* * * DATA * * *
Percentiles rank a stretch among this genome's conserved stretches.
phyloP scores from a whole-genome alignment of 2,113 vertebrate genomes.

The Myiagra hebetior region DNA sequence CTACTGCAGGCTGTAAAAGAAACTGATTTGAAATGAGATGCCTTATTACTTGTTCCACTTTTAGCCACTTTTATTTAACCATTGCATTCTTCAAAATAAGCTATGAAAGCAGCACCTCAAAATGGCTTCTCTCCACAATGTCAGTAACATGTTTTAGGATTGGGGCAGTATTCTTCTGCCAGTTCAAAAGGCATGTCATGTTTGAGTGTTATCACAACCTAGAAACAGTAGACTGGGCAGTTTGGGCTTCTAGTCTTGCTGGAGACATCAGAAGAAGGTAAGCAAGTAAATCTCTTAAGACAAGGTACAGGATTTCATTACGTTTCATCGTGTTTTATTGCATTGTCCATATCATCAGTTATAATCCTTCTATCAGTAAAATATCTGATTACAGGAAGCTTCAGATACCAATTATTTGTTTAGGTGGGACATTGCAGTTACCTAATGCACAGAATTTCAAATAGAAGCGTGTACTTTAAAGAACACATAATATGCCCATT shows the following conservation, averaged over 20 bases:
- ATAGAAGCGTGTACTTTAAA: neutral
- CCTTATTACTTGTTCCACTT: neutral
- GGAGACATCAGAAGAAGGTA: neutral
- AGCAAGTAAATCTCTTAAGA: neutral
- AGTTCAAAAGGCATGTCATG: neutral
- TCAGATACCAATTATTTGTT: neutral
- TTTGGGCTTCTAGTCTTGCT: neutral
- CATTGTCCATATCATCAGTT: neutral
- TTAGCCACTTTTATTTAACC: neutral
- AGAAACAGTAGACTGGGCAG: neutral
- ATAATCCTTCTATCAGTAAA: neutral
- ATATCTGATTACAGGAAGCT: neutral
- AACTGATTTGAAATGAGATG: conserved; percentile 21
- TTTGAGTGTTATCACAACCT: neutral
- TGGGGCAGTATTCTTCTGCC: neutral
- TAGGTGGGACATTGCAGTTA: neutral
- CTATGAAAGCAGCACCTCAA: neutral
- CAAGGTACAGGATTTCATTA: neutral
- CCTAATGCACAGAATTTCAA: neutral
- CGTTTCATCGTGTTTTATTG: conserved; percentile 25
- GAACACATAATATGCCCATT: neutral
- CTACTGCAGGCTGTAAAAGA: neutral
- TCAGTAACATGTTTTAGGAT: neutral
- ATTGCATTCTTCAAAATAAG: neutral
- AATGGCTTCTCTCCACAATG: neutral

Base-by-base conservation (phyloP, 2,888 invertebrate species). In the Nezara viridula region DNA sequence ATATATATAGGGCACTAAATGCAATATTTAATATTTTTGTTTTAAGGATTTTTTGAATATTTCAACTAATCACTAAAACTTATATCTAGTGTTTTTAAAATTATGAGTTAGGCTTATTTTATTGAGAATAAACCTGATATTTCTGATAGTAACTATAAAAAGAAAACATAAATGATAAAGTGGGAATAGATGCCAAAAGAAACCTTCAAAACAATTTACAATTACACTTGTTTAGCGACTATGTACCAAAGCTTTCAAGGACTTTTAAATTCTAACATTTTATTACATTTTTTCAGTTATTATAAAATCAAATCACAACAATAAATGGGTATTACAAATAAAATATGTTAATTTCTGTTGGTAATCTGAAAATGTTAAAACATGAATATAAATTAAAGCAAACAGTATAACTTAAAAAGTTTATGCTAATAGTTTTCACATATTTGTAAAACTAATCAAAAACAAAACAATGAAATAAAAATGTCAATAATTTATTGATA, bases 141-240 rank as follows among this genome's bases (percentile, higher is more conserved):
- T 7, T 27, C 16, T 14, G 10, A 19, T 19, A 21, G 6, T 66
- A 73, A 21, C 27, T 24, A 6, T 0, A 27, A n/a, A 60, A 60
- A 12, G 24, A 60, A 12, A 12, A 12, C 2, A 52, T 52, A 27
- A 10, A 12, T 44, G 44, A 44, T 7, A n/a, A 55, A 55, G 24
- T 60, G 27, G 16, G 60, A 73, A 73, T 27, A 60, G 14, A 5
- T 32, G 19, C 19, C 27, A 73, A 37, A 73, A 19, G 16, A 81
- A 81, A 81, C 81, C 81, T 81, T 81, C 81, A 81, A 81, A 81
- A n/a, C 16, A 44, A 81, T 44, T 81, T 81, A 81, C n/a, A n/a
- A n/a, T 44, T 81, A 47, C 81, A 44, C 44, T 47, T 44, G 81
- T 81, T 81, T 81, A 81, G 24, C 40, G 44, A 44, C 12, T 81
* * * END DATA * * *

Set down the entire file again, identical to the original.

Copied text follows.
Percentiles rank a stretch among this genome's conserved stretches.
phyloP scores from a whole-genome alignment of 2,113 vertebrate genomes.

The Myiagra hebetior region DNA sequence CTACTGCAGGCTGTAAAAGAAACTGATTTGAAATGAGATGCCTTATTACTTGTTCCACTTTTAGCCACTTTTATTTAACCATTGCATTCTTCAAAATAAGCTATGAAAGCAGCACCTCAAAATGGCTTCTCTCCACAATGTCAGTAACATGTTTTAGGATTGGGGCAGTATTCTTCTGCCAGTTCAAAAGGCATGTCATGTTTGAGTGTTATCACAACCTAGAAACAGTAGACTGGGCAGTTTGGGCTTCTAGTCTTGCTGGAGACATCAGAAGAAGGTAAGCAAGTAAATCTCTTAAGACAAGGTACAGGATTTCATTACGTTTCATCGTGTTTTATTGCATTGTCCATATCATCAGTTATAATCCTTCTATCAGTAAAATATCTGATTACAGGAAGCTTCAGATACCAATTATTTGTTTAGGTGGGACATTGCAGTTACCTAATGCACAGAATTTCAAATAGAAGCGTGTACTTTAAAGAACACATAATATGCCCATT shows the following conservation, averaged over 20 bases:
- ATAGAAGCGTGTACTTTAAA: neutral
- CCTTATTACTTGTTCCACTT: neutral
- GGAGACATCAGAAGAAGGTA: neutral
- AGCAAGTAAATCTCTTAAGA: neutral
- AGTTCAAAAGGCATGTCATG: neutral
- TCAGATACCAATTATTTGTT: neutral
- TTTGGGCTTCTAGTCTTGCT: neutral
- CATTGTCCATATCATCAGTT: neutral
- TTAGCCACTTTTATTTAACC: neutral
- AGAAACAGTAGACTGGGCAG: neutral
- ATAATCCTTCTATCAGTAAA: neutral
- ATATCTGATTACAGGAAGCT: neutral
- AACTGATTTGAAATGAGATG: conserved; percentile 21
- TTTGAGTGTTATCACAACCT: neutral
- TGGGGCAGTATTCTTCTGCC: neutral
- TAGGTGGGACATTGCAGTTA: neutral
- CTATGAAAGCAGCACCTCAA: neutral
- CAAGGTACAGGATTTCATTA: neutral
- CCTAATGCACAGAATTTCAA: neutral
- CGTTTCATCGTGTTTTATTG: conserved; percentile 25
- GAACACATAATATGCCCATT: neutral
- CTACTGCAGGCTGTAAAAGA: neutral
- TCAGTAACATGTTTTAGGAT: neutral
- ATTGCATTCTTCAAAATAAG: neutral
- AATGGCTTCTCTCCACAATG: neutral

Base-by-base conservation (phyloP, 2,888 invertebrate species). In the Nezara viridula region DNA sequence ATATATATAGGGCACTAAATGCAATATTTAATATTTTTGTTTTAAGGATTTTTTGAATATTTCAACTAATCACTAAAACTTATATCTAGTGTTTTTAAAATTATGAGTTAGGCTTATTTTATTGAGAATAAACCTGATATTTCTGATAGTAACTATAAAAAGAAAACATAAATGATAAAGTGGGAATAGATGCCAAAAGAAACCTTCAAAACAATTTACAATTACACTTGTTTAGCGACTATGTACCAAAGCTTTCAAGGACTTTTAAATTCTAACATTTTATTACATTTTTTCAGTTATTATAAAATCAAATCACAACAATAAATGGGTATTACAAATAAAATATGTTAATTTCTGTTGGTAATCTGAAAATGTTAAAACATGAATATAAATTAAAGCAAACAGTATAACTTAAAAAGTTTATGCTAATAGTTTTCACATATTTGTAAAACTAATCAAAAACAAAACAATGAAATAAAAATGTCAATAATTTATTGATA, bases 141-240 rank as follows among this genome's bases (percentile, higher is more conserved):
- T 7, T 27, C 16, T 14, G 10, A 19, T 19, A 21, G 6, T 66
- A 73, A 21, C 27, T 24, A 6, T 0, A 27, A n/a, A 60, A 60
- A 12, G 24, A 60, A 12, A 12, A 12, C 2, A 52, T 52, A 27
- A 10, A 12, T 44, G 44, A 44, T 7, A n/a, A 55, A 55, G 24
- T 60, G 27, G 16, G 60, A 73, A 73, T 27, A 60, G 14, A 5
- T 32, G 19, C 19, C 27, A 73, A 37, A 73, A 19, G 16, A 81
- A 81, A 81, C 81, C 81, T 81, T 81, C 81, A 81, A 81, A 81
- A n/a, C 16, A 44, A 81, T 44, T 81, T 81, A 81, C n/a, A n/a
- A n/a, T 44, T 81, A 47, C 81, A 44, C 44, T 47, T 44, G 81
- T 81, T 81, T 81, A 81, G 24, C 40, G 44, A 44, C 12, T 81